I will disagree with Ian regarding Vancouver. Vancouver is seeing a decent amount of housing, but most of it is large scale projects in a small amount of the city. There isn't a lot of missing middle housing going up for the size of the City, because single family areas are still basically untouchable
 

occidentalcapital

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Edmonton is doing well on skinny homes driven by small scale developers. Good architecture and a lot of activity. But the larger-scale developers who could put up a 6-8 story leave a lot to be desired. The architectural quality is not there, with a few exceptions. It just seems like that local expertise is underdeveloped.
 

David A

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All of Canada's "older" cities will have developed infill in the early 20th Century -- historical build-out -- and as they became land-scarce their densities will have necessarily increased, especially true for Vancouver, Toronto, and Victoria. Edmonton is a relatively "young" city with no physical boundaries and so has grown extremely quickly (also true for Canada's other young cities -- Red Deer, Lethbridge, Calgary, Saskatoon, etc.). Ergo, a pointless comparison. Edmonton's density will continue as demand dictates. Edmonton is in the catbird seat when it comes to affordable build-out whether examining density, expansion, economy, focus, opportunity or hinterland support.
Yes, it is not a meaningful comparison with cities that have been around 50 to 150 years more. Cities that were built pre WWII were designed with more density as transportation methods were different.

Quite frankly, it doesn't matter how dense Victoria is or not as their downtown was developed a bit differently in 1862, similarly with Ottawa. When you look at cities at Toronto, yes they have an older dense core, but also a lot of suburban sprawl.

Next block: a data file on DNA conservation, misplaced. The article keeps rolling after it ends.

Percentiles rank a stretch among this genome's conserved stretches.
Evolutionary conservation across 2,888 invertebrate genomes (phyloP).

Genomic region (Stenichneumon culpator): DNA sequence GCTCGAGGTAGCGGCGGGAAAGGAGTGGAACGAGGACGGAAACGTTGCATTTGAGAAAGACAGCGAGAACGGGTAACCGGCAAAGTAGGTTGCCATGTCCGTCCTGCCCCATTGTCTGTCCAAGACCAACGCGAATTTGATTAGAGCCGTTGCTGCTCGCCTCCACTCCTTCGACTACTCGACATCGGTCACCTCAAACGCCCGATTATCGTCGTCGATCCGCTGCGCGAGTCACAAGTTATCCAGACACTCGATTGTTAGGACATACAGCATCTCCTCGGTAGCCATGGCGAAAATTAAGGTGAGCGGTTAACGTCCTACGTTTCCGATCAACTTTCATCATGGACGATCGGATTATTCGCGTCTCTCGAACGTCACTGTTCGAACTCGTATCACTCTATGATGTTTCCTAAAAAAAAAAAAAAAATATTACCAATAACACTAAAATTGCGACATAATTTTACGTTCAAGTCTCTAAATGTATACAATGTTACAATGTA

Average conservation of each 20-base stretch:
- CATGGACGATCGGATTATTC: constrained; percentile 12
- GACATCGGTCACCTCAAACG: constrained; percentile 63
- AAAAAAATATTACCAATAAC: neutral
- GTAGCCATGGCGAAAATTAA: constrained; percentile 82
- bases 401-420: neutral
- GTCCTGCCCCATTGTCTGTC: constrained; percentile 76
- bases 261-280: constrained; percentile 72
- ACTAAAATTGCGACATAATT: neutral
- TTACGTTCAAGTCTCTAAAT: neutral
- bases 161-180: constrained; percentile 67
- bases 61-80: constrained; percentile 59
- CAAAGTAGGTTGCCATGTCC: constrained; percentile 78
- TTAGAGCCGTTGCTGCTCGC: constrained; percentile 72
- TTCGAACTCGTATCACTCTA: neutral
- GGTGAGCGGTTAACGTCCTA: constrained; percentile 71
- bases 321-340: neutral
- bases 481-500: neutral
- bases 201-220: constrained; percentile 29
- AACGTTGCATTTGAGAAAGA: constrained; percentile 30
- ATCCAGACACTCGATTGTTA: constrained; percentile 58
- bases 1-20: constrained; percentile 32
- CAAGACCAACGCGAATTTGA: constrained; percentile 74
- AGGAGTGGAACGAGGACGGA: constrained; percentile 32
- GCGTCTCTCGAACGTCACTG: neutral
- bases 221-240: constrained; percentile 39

To its credit, I think Vancouver is recently trying to make some progress in more density outside the downtown core, which is the area more visible to visitors, although I gather the current Broadway plans are quite contentious.

However, my impression in NIMBY's still rule in T.O.
 

thommyjo

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^Edmonton has a long way to go even compared to Calgary, which is a very comparable city. It's not really a debate that Calgary is seeing way more infill, and way more typologies. The architecture is much better as well.

I will disagree with Ian regarding Vancouver. Vancouver is seeing a decent amount of housing, but most of it is large scale projects in a small amount of the city. There isn't a lot of missing middle housing going up for the size of the City, because single family areas are still basically untouchable
What? Have you seen the Cambie corridor?? They might have more medium density on that one street than our entire city excluding the cheap henday 5 story wood builds.

Vancouver is building dozens of 4-8 story projects a year throughout the entire city. Yes DT peninsula is mostly big towers, but much of the arterials are becoming almost exclusively medium density.
 

thommyjo

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This is one street in Vancouver. All of these are on just 1 road…

Edmontons not even in the ballpark friends. We shouldn’t lie to ourselves.